LJ Archive

Advanced Message Queuing Protocol (AMQP)

Joshua Kramer

Issue #187, November 2009

AMQP is an open standard for enterprise messaging, designed to support messaging for almost any distributed or business application.

What if, using a single service call, you easily could ask a computing cloud to give you the readings from thermometers in 100 different locations? Or, perhaps you'd like to know the status of the 89 servers under your control. In the past, you might have accomplished those things by writing a server dæmon. Your dæmon might have managed each of hundreds of connections, conducting specific operations on each connection. However, with the advent of AMQP and the Apache Qpid Project, it's possible to concentrate on the data processing and let another program handle the messaging.

AMQP is an innovative open messaging protocol. Created by John O'Hara and others at JPMorgan to replace proprietary products, the AMQ protocol defines both the wire-level formats and the behavior of messaging server and client software. Using the above example, you could send a single message to the AMQP server with a topic such as server_stats or thermometer_readings. The AMQP server listens for messages with those topics and routes the messages to the applications connected to the AMQP server.

A Bit of History

AMQP began in 2003 with John O'Hara at JPMorgan-Chase. O'Hara was looking for a messaging solution that provided high durability, extremely high volume and a high degree of interoperability. In the types of environments addressed with AMQP, there is an economic impact if a message is lost, arrives late or is processed improperly. With volumes greater than 500,000 messages per second, the requirements were high. The commercial products that were available at the time could not deliver the level of service required, and banks were known to develop their own enterprise middleware to fill in the gaps. However, developing enterprise middleware is complex and difficult, and bank middleware would come and go.

As he reflected on other highly successful protocols, such as Ethernet, TCP/IP and HTTP, O'Hara noted several similarities. Namely, each protocol was royalty-free and not encumbered by patents. Furthermore, the protocols had a strong specification created by an independent body. Freely available implementations of the protocol specifications allowed developers to pick them up and find interesting uses for them quickly. Strong governance and user-driven design made these protocols a technical and economic success.

With AMQP, O'Hara wanted to have a freely available implementation of the AMQ protocol in use in a mission-critical place at JPMorgan. With this goal in mind, he contracted with the iMatix Corporation to create the first implementation, OpenAMQ. This implementation then was put into production in a trading application with more than 2,000 users.

Today, many companies collaborate on AMQ. Several brokers are available, including RabbitMQ, OpenAMQ and Apache Qpid (also known as Red Hat MRG Messaging). In this article, I describe the Apache Qpid server. Up for discussion is the Qpid M4 release, and you can download it via the link in the Resources for this article. I also demonstrate how to compile and install the C++ version of the server and write example applications in Python.

Anatomy of a Server

Figure 1 depicts the anatomy of a Qpid server. It is important to know about three components of an AMQP server: local queues, server queues and exchanges.

Figure 1. Anatomy of a Qpid Server Work Flow

The exchange determines message delivery based on the message header. Exchanges can provide different delivery schemes, such as direct (deliver this message to queue XYZ), publish-subscribe (deliver this message to all queues subscribed to topic spring.flowers) and XML (all messages that match XPath query Z go to Queue Y). A server queue is a queue that resides on the server and receives messages from the exchange. A local queue is a queue associated with an instance of an application. Local queues are bound to server queues, so any message delivered to the server queue appears on the local queue. More than one local queue can be bound to a server queue. This is handy when you have a farm of machines (or processes) responding to requests. In this case, messages will be delivered from the server queue to the local queue on a round-robin basis.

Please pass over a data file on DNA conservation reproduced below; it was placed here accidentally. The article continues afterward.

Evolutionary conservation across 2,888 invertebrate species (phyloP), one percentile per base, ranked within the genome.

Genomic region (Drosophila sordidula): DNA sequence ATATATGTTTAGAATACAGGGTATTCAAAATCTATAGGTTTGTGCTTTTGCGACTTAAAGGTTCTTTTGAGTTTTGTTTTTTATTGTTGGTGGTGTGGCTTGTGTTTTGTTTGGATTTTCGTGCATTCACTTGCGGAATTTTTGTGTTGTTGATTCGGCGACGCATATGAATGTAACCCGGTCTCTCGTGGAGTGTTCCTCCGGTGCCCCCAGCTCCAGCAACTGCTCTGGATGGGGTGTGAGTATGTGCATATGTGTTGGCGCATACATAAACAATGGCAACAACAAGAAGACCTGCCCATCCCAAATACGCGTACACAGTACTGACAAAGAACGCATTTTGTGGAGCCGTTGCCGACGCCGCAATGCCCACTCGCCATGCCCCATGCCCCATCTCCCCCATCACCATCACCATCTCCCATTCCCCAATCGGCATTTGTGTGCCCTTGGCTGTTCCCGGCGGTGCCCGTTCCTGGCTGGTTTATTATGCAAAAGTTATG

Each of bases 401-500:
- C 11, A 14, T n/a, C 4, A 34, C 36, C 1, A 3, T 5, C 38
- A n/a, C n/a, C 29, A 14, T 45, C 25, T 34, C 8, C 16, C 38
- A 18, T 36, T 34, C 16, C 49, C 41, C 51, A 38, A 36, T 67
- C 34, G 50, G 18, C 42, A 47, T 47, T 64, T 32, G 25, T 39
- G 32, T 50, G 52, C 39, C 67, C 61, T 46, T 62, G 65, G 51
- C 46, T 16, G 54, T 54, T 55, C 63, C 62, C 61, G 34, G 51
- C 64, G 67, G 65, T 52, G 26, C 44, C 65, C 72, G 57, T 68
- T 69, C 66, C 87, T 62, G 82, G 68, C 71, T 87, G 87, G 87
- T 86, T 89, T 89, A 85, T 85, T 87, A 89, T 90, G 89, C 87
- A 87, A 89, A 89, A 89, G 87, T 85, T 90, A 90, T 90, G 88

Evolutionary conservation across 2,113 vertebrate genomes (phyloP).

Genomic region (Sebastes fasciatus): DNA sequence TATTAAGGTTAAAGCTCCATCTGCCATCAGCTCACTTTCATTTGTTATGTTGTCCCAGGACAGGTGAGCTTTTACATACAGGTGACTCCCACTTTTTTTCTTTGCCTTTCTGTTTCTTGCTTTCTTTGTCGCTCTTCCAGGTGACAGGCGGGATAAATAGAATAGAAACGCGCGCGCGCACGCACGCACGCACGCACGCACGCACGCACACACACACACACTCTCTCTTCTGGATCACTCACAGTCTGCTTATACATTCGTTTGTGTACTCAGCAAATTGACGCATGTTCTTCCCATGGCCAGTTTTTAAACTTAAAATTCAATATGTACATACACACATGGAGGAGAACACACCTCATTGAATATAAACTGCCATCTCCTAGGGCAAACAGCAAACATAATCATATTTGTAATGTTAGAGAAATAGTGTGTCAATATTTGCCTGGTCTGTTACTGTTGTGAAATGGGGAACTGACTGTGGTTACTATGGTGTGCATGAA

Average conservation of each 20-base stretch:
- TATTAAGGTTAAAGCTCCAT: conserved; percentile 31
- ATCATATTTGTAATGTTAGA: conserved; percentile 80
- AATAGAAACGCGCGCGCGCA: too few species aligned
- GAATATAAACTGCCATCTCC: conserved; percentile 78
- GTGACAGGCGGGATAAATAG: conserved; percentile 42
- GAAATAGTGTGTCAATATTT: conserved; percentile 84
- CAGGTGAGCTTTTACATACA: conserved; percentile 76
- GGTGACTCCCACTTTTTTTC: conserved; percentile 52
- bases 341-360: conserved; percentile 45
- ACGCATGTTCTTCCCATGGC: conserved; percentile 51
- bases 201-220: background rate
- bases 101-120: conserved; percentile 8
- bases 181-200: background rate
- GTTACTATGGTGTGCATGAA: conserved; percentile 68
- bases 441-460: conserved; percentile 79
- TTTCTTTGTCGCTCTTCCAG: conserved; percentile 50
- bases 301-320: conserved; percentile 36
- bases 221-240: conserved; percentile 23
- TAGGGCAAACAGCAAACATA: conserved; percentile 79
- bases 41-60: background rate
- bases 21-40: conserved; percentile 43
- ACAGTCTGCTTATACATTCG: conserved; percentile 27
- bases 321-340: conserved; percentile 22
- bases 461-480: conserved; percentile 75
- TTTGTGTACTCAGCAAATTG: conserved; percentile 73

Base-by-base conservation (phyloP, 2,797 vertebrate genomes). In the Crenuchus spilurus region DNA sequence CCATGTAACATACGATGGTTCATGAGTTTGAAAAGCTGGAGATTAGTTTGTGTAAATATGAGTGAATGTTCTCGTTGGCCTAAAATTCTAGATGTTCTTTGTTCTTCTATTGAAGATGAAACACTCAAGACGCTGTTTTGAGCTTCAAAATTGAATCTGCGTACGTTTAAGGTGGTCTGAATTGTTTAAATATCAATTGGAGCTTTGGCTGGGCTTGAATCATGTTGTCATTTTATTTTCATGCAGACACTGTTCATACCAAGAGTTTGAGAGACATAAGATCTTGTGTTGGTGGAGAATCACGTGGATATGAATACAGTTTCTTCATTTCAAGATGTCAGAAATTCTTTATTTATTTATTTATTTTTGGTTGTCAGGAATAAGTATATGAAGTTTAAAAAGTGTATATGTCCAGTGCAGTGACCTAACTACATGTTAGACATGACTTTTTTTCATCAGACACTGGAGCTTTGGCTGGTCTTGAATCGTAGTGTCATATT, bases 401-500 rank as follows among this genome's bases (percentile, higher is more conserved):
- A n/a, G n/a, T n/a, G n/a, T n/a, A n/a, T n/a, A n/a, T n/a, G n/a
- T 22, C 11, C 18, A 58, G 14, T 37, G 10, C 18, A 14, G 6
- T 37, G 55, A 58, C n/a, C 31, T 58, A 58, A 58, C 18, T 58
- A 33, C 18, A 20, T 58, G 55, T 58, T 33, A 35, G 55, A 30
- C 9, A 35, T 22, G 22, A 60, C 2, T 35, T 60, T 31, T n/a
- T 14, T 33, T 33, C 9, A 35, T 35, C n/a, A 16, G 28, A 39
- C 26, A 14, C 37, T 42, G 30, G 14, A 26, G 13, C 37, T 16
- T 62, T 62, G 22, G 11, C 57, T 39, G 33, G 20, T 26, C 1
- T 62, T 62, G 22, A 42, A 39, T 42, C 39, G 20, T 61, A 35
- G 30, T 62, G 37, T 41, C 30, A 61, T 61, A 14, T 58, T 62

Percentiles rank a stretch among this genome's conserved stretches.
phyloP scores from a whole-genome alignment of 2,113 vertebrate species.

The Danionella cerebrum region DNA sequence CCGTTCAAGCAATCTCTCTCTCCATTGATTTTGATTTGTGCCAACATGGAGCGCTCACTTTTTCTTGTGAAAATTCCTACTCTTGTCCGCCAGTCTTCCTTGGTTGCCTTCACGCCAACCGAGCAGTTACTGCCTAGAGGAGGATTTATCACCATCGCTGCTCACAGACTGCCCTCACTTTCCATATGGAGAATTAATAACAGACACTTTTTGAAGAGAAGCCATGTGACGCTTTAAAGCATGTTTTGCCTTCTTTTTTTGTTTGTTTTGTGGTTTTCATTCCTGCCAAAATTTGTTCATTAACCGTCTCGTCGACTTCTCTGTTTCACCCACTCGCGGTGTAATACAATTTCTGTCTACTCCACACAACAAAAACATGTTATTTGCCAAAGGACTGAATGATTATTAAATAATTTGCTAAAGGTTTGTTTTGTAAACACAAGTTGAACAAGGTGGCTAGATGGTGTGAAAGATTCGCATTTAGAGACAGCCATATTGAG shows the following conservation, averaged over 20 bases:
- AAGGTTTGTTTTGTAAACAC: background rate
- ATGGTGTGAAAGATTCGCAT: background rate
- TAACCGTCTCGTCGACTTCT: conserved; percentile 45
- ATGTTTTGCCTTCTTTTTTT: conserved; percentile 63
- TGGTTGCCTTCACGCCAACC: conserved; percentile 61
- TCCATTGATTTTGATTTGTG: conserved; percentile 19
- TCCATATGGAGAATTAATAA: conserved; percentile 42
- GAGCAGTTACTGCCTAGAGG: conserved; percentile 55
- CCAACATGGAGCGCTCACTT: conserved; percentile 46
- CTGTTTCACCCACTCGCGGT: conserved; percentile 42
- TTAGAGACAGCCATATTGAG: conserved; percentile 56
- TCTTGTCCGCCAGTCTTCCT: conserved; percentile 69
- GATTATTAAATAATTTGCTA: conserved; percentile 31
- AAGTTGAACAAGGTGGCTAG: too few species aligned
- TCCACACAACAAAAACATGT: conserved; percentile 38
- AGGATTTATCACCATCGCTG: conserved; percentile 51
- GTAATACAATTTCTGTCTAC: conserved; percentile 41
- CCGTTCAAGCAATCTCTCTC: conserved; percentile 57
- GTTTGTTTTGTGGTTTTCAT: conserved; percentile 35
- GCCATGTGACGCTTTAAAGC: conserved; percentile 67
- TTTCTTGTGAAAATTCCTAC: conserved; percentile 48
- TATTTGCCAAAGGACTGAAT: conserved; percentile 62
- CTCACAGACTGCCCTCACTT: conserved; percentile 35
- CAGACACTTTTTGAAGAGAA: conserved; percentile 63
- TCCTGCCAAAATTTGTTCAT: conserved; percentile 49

In addition to the server terms, note that programs reading from queues are called consumers, and those writing to exchanges are producers. This can become confusing when you have applications that act as both consumers and producers. Therefore, it makes sense to use standard terminology for clients and servers, where a client sends a request and expects a response on a reply queue, and a server listens for messages and responds as requested.

The Qpid broker discussed here comes with XML files describing the AMQP specification. These files define the formats used by the server and clients. The server and libraries use these specifications to formalize parameters, such as wire format, server commands and error messages. Managing these specifications outside the server allows you to maintain compatibility across different server vendors and different server versions. In theory, you should be able to replace a Qpid server with OpenAMQ, RabbitMQ or any other AMQP-compliant server and have it work out of the box. In practice, different servers support different versions of the specification or require different options. For example, the Qpid Java Client supports three versions of the protocol: 0-8, 0-9 and 0-10. However, the C++ client supports only 0-10 in its latest release. RabbitMQ, a competing AMQP broker, supports only 0-8 and 0-9 of the specification. Because of this, the best results are when using clients and brokers from the same product line.

Apache Qpid and its commercial counterpart, Red Hat MRG Messaging, are versatile products. They offer many features not covered here. For example, you can use SSL and InfiniBand fabric as interconnects, and you can control how clients connect to your server via ACLs and authentication. I highly recommend the Red Hat MRG documentation for further reference on these features.

Installing the Server

First, a word about prerequisites. These examples were created on CentOS 5.2 with the standard development packages as well as Ruby. Also, note that certain versions of PyXML present conflicts that will break the tests run after installation.

To install the server, simply download the full M4 release from the URL noted in the Resources section of this article to your preferred development directory and un-archive the package. Once you have a directory structure, go to the server's directory by typing:

cd qpid-M4/cpp